Imagine being flush with the glow of new parenthood when suddenly your perfect 3-month old lapses into a convulsive seizure that lasts half an hour. For parents of children with pediatric epilepsy, the joy of having a child can quickly turn dark with fear and uncertainty about quality of life, and life itself.
But once the harsh reality sets in, it’s time to start being the parent of a child with epilepsy. This is where understanding and hands-on involvement are key.
Seven types of epilepsy, categorized by type of seizure.
Generalized – appear to start in all areas of the brain and have no identifiable onset.
Absence (Petit Mal) – begins suddenly, without warning and usually lasts about 15 seconds. May occur many times during the day; the child appears to be daydreaming.
Myoclonic – myo meaning “muscle” and clonic meaning “jerk”, are defined by a rigid muscle tone and usually accompany another form of seizure.
Tonic – Clonic (Grand Mal) – the patients’ muscles stiffen, they lose consciousness and their eyes roll back in their head. As the muscles tighten, the back arches and the chest becomes tight so it’s hard to breathe, so the lips and face may become bluish. May be accompanied by gurgling noises. Add to this spasmodic jerking.
Atonic (Lennox-Gastaut Syndrome) – Opposite myoclonic seizures, atonic cause the muscles to go limp and the patient to slump or crumble to the ground, increasing the possibility of injury.
Simple Partial (Focal) – begin in one identifiable area of the brain, although they may spread to other areas of the brain. The patient does not lose consciousness.
Complex Partial – occur in an area of the brain that effects consciousness.
Post diagnosis the real work begins; finding the proper medication and the proper dosage to mitigate the seizures. Everyone is different, so the disease effects each person to different degrees, as does the treatment. It boils down to a risk-benefit analysis. What are the benefits compared to the rather significant side effects.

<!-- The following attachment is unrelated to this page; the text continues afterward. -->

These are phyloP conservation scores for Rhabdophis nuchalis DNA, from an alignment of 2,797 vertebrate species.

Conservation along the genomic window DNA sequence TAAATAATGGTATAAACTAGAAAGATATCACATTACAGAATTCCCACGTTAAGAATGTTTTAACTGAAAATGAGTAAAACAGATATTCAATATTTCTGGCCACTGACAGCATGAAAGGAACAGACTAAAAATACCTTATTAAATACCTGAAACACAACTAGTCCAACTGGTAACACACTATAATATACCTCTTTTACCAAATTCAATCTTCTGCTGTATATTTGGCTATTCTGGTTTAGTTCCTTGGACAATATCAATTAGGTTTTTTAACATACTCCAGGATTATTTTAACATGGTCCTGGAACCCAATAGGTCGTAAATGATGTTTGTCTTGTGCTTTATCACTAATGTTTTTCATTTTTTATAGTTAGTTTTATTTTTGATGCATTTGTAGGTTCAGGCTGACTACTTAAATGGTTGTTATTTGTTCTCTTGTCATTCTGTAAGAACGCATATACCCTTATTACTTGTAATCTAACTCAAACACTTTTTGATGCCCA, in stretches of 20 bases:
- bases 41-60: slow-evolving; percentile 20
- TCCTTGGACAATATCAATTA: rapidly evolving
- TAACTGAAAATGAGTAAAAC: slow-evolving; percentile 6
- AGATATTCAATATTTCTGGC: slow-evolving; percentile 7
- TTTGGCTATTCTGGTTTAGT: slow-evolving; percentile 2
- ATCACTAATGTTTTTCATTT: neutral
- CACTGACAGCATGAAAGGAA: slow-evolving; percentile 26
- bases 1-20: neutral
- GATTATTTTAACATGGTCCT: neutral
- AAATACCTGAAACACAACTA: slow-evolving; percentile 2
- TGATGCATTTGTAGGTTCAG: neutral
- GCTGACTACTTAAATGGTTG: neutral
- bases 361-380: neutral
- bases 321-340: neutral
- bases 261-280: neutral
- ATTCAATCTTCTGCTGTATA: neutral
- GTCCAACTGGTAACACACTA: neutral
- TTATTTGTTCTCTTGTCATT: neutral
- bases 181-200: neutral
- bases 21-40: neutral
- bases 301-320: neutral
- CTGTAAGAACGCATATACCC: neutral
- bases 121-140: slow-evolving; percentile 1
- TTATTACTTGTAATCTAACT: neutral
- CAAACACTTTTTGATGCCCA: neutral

Traditional Treatment Options
Even one seizure is too many, but when your child is suffering dozens a day, reducing them becomes a by-any-means-necessary proposition. Unfortunately this usually involves a frustrating journey through the Western medicinal labyrinth and its pharmacopeia. All one has to do is search “epilepsy medication side-effects” for a harrowing primer on epilepsy medication.
One man’s experience treating his pre-teen son’s epilepsy with pharmaceuticals:
“And while Sam got little help from the many antiepileptic medications that we tried, he endured plenty of side effects. One drug gave him hand tremors. Another made him violent. A third gave him hives. A fourth made him such a zombie that he drooled, while a fifth made him see bugs crawling out of holes in his skin.” Wired Magazine, July 2015
This is terrifying enough when you have a child old enough to rationally console, but when your child is pre-communication, the fear, helplessness and frustration are palpable; for both parent and child.
Here is a partial list of anti-seizure drugs and their side effects:
- Keppra(levetiracetam) – sleepiness, dizziness, and anxiety, although Keppra is usually well-tolerated.
- Lamictal(lamotrigine) – dizziness, blurred vision, insomnia, or headache. A serious rash requiring medical attention can sometimes occur.
- Topamax (topiramate) – drowsiness, clumsiness, slowed or difficult speech and concentration, and weight lossare common side effects of Topamax. Kidney stones occur in 1% of people.